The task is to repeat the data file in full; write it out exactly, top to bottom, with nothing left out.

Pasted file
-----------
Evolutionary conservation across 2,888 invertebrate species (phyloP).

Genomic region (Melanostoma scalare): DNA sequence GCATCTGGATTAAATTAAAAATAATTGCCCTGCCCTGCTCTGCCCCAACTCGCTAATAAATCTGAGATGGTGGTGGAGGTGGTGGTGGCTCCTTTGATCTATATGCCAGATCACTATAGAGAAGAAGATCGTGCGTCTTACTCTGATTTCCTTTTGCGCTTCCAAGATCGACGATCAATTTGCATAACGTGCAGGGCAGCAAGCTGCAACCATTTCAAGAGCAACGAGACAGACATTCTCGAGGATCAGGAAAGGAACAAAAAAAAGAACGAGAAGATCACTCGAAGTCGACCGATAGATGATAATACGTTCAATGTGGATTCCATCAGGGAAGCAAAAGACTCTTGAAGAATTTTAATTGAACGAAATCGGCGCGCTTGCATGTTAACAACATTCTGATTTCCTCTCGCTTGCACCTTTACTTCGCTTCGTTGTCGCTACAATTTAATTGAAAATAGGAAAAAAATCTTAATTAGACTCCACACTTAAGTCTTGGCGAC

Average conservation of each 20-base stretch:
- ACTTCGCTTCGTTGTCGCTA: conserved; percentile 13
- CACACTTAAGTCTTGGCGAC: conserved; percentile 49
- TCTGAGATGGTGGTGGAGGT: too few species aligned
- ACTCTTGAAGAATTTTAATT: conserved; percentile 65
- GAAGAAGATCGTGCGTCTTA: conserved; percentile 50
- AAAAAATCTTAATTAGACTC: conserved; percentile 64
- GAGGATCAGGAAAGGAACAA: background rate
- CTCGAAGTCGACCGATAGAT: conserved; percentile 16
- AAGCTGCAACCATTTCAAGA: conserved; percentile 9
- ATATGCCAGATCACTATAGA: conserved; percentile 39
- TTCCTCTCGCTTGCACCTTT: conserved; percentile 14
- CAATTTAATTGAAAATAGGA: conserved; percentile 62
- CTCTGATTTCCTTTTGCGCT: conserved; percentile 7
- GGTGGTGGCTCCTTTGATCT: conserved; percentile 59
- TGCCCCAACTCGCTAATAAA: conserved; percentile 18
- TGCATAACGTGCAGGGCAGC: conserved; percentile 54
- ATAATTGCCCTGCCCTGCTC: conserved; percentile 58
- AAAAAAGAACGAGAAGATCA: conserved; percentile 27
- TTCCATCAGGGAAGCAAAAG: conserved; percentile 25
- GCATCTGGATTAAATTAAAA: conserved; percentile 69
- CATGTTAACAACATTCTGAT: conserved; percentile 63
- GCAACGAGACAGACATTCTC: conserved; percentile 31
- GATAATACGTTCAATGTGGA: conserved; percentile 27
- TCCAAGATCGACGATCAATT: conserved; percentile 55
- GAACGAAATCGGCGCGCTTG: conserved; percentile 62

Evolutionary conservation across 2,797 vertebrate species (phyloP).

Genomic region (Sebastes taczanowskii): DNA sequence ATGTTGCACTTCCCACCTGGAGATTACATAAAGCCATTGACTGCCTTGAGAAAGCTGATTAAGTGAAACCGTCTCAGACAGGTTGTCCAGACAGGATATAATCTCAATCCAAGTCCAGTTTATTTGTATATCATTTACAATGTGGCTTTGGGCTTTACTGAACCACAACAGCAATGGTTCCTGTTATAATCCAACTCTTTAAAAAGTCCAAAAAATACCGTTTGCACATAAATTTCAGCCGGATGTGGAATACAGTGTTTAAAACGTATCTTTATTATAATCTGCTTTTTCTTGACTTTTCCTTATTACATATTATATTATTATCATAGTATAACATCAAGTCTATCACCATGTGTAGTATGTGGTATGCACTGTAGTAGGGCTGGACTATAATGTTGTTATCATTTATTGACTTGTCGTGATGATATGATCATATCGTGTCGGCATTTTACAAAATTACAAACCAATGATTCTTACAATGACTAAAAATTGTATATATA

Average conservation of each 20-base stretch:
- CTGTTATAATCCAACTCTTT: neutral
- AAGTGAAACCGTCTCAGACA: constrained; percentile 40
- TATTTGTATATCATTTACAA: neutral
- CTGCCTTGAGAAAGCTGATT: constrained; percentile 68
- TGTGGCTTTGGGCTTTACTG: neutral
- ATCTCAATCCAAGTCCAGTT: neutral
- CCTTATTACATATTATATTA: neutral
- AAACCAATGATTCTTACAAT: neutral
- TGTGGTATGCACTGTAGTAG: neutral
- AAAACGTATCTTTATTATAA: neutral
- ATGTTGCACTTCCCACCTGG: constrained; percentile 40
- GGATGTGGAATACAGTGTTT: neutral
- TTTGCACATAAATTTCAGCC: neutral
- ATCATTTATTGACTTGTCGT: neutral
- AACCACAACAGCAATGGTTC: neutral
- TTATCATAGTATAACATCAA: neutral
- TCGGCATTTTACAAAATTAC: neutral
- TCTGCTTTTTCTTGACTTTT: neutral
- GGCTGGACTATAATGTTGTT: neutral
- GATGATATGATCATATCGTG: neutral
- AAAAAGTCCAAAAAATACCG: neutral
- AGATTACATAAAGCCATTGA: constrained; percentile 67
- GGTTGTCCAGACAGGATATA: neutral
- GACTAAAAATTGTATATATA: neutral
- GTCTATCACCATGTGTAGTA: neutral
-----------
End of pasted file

Evolutionary conservation across 2,888 invertebrate species (phyloP).

Genomic region (Melanostoma scalare): DNA sequence GCATCTGGATTAAATTAAAAATAATTGCCCTGCCCTGCTCTGCCCCAACTCGCTAATAAATCTGAGATGGTGGTGGAGGTGGTGGTGGCTCCTTTGATCTATATGCCAGATCACTATAGAGAAGAAGATCGTGCGTCTTACTCTGATTTCCTTTTGCGCTTCCAAGATCGACGATCAATTTGCATAACGTGCAGGGCAGCAAGCTGCAACCATTTCAAGAGCAACGAGACAGACATTCTCGAGGATCAGGAAAGGAACAAAAAAAAGAACGAGAAGATCACTCGAAGTCGACCGATAGATGATAATACGTTCAATGTGGATTCCATCAGGGAAGCAAAAGACTCTTGAAGAATTTTAATTGAACGAAATCGGCGCGCTTGCATGTTAACAACATTCTGATTTCCTCTCGCTTGCACCTTTACTTCGCTTCGTTGTCGCTACAATTTAATTGAAAATAGGAAAAAAATCTTAATTAGACTCCACACTTAAGTCTTGGCGAC

Average conservation of each 20-base stretch:
- ACTTCGCTTCGTTGTCGCTA: conserved; percentile 13
- CACACTTAAGTCTTGGCGAC: conserved; percentile 49
- TCTGAGATGGTGGTGGAGGT: too few species aligned
- ACTCTTGAAGAATTTTAATT: conserved; percentile 65
- GAAGAAGATCGTGCGTCTTA: conserved; percentile 50
- AAAAAATCTTAATTAGACTC: conserved; percentile 64
- GAGGATCAGGAAAGGAACAA: background rate
- CTCGAAGTCGACCGATAGAT: conserved; percentile 16
- AAGCTGCAACCATTTCAAGA: conserved; percentile 9
- ATATGCCAGATCACTATAGA: conserved; percentile 39
- TTCCTCTCGCTTGCACCTTT: conserved; percentile 14
- CAATTTAATTGAAAATAGGA: conserved; percentile 62
- CTCTGATTTCCTTTTGCGCT: conserved; percentile 7
- GGTGGTGGCTCCTTTGATCT: conserved; percentile 59
- TGCCCCAACTCGCTAATAAA: conserved; percentile 18
- TGCATAACGTGCAGGGCAGC: conserved; percentile 54
- ATAATTGCCCTGCCCTGCTC: conserved; percentile 58
- AAAAAAGAACGAGAAGATCA: conserved; percentile 27
- TTCCATCAGGGAAGCAAAAG: conserved; percentile 25
- GCATCTGGATTAAATTAAAA: conserved; percentile 69
- CATGTTAACAACATTCTGAT: conserved; percentile 63
- GCAACGAGACAGACATTCTC: conserved; percentile 31
- GATAATACGTTCAATGTGGA: conserved; percentile 27
- TCCAAGATCGACGATCAATT: conserved; percentile 55
- GAACGAAATCGGCGCGCTTG: conserved; percentile 62

Evolutionary conservation across 2,797 vertebrate species (phyloP).

Genomic region (Sebastes taczanowskii): DNA sequence ATGTTGCACTTCCCACCTGGAGATTACATAAAGCCATTGACTGCCTTGAGAAAGCTGATTAAGTGAAACCGTCTCAGACAGGTTGTCCAGACAGGATATAATCTCAATCCAAGTCCAGTTTATTTGTATATCATTTACAATGTGGCTTTGGGCTTTACTGAACCACAACAGCAATGGTTCCTGTTATAATCCAACTCTTTAAAAAGTCCAAAAAATACCGTTTGCACATAAATTTCAGCCGGATGTGGAATACAGTGTTTAAAACGTATCTTTATTATAATCTGCTTTTTCTTGACTTTTCCTTATTACATATTATATTATTATCATAGTATAACATCAAGTCTATCACCATGTGTAGTATGTGGTATGCACTGTAGTAGGGCTGGACTATAATGTTGTTATCATTTATTGACTTGTCGTGATGATATGATCATATCGTGTCGGCATTTTACAAAATTACAAACCAATGATTCTTACAATGACTAAAAATTGTATATATA

Average conservation of each 20-base stretch:
- CTGTTATAATCCAACTCTTT: neutral
- AAGTGAAACCGTCTCAGACA: constrained; percentile 40
- TATTTGTATATCATTTACAA: neutral
- CTGCCTTGAGAAAGCTGATT: constrained; percentile 68
- TGTGGCTTTGGGCTTTACTG: neutral
- ATCTCAATCCAAGTCCAGTT: neutral
- CCTTATTACATATTATATTA: neutral
- AAACCAATGATTCTTACAAT: neutral
- TGTGGTATGCACTGTAGTAG: neutral
- AAAACGTATCTTTATTATAA: neutral
- ATGTTGCACTTCCCACCTGG: constrained; percentile 40
- GGATGTGGAATACAGTGTTT: neutral
- TTTGCACATAAATTTCAGCC: neutral
- ATCATTTATTGACTTGTCGT: neutral
- AACCACAACAGCAATGGTTC: neutral
- TTATCATAGTATAACATCAA: neutral
- TCGGCATTTTACAAAATTAC: neutral
- TCTGCTTTTTCTTGACTTTT: neutral
- GGCTGGACTATAATGTTGTT: neutral
- GATGATATGATCATATCGTG: neutral
- AAAAAGTCCAAAAAATACCG: neutral
- AGATTACATAAAGCCATTGA: constrained; percentile 67
- GGTTGTCCAGACAGGATATA: neutral
- GACTAAAAATTGTATATATA: neutral
- GTCTATCACCATGTGTAGTA: neutral